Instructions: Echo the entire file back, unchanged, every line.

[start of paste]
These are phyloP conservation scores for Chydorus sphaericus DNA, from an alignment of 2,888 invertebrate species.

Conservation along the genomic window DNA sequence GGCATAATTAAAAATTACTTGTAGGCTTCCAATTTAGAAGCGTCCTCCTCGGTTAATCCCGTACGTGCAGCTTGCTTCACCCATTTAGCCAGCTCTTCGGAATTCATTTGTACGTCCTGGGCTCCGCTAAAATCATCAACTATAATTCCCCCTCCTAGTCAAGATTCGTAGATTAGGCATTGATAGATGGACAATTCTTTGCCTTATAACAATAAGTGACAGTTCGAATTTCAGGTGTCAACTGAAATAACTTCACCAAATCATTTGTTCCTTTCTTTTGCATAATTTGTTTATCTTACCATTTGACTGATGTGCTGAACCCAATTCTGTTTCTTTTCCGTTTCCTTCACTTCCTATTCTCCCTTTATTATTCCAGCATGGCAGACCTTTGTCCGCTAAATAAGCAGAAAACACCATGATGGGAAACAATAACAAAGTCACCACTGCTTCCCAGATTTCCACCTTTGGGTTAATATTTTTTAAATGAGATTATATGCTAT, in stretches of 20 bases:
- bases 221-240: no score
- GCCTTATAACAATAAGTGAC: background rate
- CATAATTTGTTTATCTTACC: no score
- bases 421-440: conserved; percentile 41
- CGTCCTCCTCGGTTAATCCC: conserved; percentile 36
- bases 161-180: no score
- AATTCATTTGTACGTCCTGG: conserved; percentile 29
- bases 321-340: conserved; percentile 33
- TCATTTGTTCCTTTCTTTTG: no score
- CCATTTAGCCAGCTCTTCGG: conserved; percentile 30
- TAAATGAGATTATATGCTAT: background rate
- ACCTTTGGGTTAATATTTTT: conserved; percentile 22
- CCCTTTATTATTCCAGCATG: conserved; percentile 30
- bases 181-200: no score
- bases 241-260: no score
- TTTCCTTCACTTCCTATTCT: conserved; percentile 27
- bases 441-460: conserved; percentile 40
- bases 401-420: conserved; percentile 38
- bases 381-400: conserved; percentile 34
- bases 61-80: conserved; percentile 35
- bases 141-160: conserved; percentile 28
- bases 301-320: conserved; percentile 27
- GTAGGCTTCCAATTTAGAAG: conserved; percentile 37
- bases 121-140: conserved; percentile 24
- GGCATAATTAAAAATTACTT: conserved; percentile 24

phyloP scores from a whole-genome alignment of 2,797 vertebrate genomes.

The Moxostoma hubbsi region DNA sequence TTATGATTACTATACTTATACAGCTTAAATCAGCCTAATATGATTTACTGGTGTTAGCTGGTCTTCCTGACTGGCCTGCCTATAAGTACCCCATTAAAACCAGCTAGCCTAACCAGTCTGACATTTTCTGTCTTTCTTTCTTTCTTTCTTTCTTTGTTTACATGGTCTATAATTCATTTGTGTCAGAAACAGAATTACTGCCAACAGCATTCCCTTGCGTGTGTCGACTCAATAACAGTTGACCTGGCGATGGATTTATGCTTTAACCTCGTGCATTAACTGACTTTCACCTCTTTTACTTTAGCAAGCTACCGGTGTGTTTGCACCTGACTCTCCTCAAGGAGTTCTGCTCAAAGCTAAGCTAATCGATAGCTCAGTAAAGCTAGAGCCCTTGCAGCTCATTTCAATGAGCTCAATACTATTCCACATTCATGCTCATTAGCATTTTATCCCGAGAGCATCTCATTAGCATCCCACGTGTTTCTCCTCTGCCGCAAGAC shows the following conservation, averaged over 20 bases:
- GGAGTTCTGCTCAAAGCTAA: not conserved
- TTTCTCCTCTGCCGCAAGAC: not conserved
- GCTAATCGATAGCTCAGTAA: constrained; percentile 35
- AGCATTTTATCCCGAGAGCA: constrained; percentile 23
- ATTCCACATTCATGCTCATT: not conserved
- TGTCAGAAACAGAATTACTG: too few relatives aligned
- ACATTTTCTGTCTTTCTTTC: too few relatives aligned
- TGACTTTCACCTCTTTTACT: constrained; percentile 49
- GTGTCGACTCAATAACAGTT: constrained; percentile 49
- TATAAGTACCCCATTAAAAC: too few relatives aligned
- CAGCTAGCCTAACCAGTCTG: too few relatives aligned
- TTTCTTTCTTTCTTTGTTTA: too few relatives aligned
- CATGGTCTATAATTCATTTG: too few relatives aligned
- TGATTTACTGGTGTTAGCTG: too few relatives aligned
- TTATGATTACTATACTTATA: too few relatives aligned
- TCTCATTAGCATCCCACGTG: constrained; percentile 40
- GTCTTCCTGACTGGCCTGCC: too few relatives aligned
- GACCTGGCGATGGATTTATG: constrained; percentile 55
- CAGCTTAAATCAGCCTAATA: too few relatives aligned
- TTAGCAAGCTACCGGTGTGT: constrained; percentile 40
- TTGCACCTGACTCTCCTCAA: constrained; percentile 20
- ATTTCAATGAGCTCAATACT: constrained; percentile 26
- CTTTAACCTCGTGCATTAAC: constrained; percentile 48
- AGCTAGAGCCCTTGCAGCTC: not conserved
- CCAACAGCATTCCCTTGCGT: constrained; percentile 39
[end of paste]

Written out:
These are phyloP conservation scores for Chydorus sphaericus DNA, from an alignment of 2,888 invertebrate species.

Conservation along the genomic window DNA sequence GGCATAATTAAAAATTACTTGTAGGCTTCCAATTTAGAAGCGTCCTCCTCGGTTAATCCCGTACGTGCAGCTTGCTTCACCCATTTAGCCAGCTCTTCGGAATTCATTTGTACGTCCTGGGCTCCGCTAAAATCATCAACTATAATTCCCCCTCCTAGTCAAGATTCGTAGATTAGGCATTGATAGATGGACAATTCTTTGCCTTATAACAATAAGTGACAGTTCGAATTTCAGGTGTCAACTGAAATAACTTCACCAAATCATTTGTTCCTTTCTTTTGCATAATTTGTTTATCTTACCATTTGACTGATGTGCTGAACCCAATTCTGTTTCTTTTCCGTTTCCTTCACTTCCTATTCTCCCTTTATTATTCCAGCATGGCAGACCTTTGTCCGCTAAATAAGCAGAAAACACCATGATGGGAAACAATAACAAAGTCACCACTGCTTCCCAGATTTCCACCTTTGGGTTAATATTTTTTAAATGAGATTATATGCTAT, in stretches of 20 bases:
- bases 221-240: no score
- GCCTTATAACAATAAGTGAC: background rate
- CATAATTTGTTTATCTTACC: no score
- bases 421-440: conserved; percentile 41
- CGTCCTCCTCGGTTAATCCC: conserved; percentile 36
- bases 161-180: no score
- AATTCATTTGTACGTCCTGG: conserved; percentile 29
- bases 321-340: conserved; percentile 33
- TCATTTGTTCCTTTCTTTTG: no score
- CCATTTAGCCAGCTCTTCGG: conserved; percentile 30
- TAAATGAGATTATATGCTAT: background rate
- ACCTTTGGGTTAATATTTTT: conserved; percentile 22
- CCCTTTATTATTCCAGCATG: conserved; percentile 30
- bases 181-200: no score
- bases 241-260: no score
- TTTCCTTCACTTCCTATTCT: conserved; percentile 27
- bases 441-460: conserved; percentile 40
- bases 401-420: conserved; percentile 38
- bases 381-400: conserved; percentile 34
- bases 61-80: conserved; percentile 35
- bases 141-160: conserved; percentile 28
- bases 301-320: conserved; percentile 27
- GTAGGCTTCCAATTTAGAAG: conserved; percentile 37
- bases 121-140: conserved; percentile 24
- GGCATAATTAAAAATTACTT: conserved; percentile 24

phyloP scores from a whole-genome alignment of 2,797 vertebrate genomes.

The Moxostoma hubbsi region DNA sequence TTATGATTACTATACTTATACAGCTTAAATCAGCCTAATATGATTTACTGGTGTTAGCTGGTCTTCCTGACTGGCCTGCCTATAAGTACCCCATTAAAACCAGCTAGCCTAACCAGTCTGACATTTTCTGTCTTTCTTTCTTTCTTTCTTTCTTTGTTTACATGGTCTATAATTCATTTGTGTCAGAAACAGAATTACTGCCAACAGCATTCCCTTGCGTGTGTCGACTCAATAACAGTTGACCTGGCGATGGATTTATGCTTTAACCTCGTGCATTAACTGACTTTCACCTCTTTTACTTTAGCAAGCTACCGGTGTGTTTGCACCTGACTCTCCTCAAGGAGTTCTGCTCAAAGCTAAGCTAATCGATAGCTCAGTAAAGCTAGAGCCCTTGCAGCTCATTTCAATGAGCTCAATACTATTCCACATTCATGCTCATTAGCATTTTATCCCGAGAGCATCTCATTAGCATCCCACGTGTTTCTCCTCTGCCGCAAGAC shows the following conservation, averaged over 20 bases:
- GGAGTTCTGCTCAAAGCTAA: not conserved
- TTTCTCCTCTGCCGCAAGAC: not conserved
- GCTAATCGATAGCTCAGTAA: constrained; percentile 35
- AGCATTTTATCCCGAGAGCA: constrained; percentile 23
- ATTCCACATTCATGCTCATT: not conserved
- TGTCAGAAACAGAATTACTG: too few relatives aligned
- ACATTTTCTGTCTTTCTTTC: too few relatives aligned
- TGACTTTCACCTCTTTTACT: constrained; percentile 49
- GTGTCGACTCAATAACAGTT: constrained; percentile 49
- TATAAGTACCCCATTAAAAC: too few relatives aligned
- CAGCTAGCCTAACCAGTCTG: too few relatives aligned
- TTTCTTTCTTTCTTTGTTTA: too few relatives aligned
- CATGGTCTATAATTCATTTG: too few relatives aligned
- TGATTTACTGGTGTTAGCTG: too few relatives aligned
- TTATGATTACTATACTTATA: too few relatives aligned
- TCTCATTAGCATCCCACGTG: constrained; percentile 40
- GTCTTCCTGACTGGCCTGCC: too few relatives aligned
- GACCTGGCGATGGATTTATG: constrained; percentile 55
- CAGCTTAAATCAGCCTAATA: too few relatives aligned
- TTAGCAAGCTACCGGTGTGT: constrained; percentile 40
- TTGCACCTGACTCTCCTCAA: constrained; percentile 20
- ATTTCAATGAGCTCAATACT: constrained; percentile 26
- CTTTAACCTCGTGCATTAAC: constrained; percentile 48
- AGCTAGAGCCCTTGCAGCTC: not conserved
- CCAACAGCATTCCCTTGCGT: constrained; percentile 39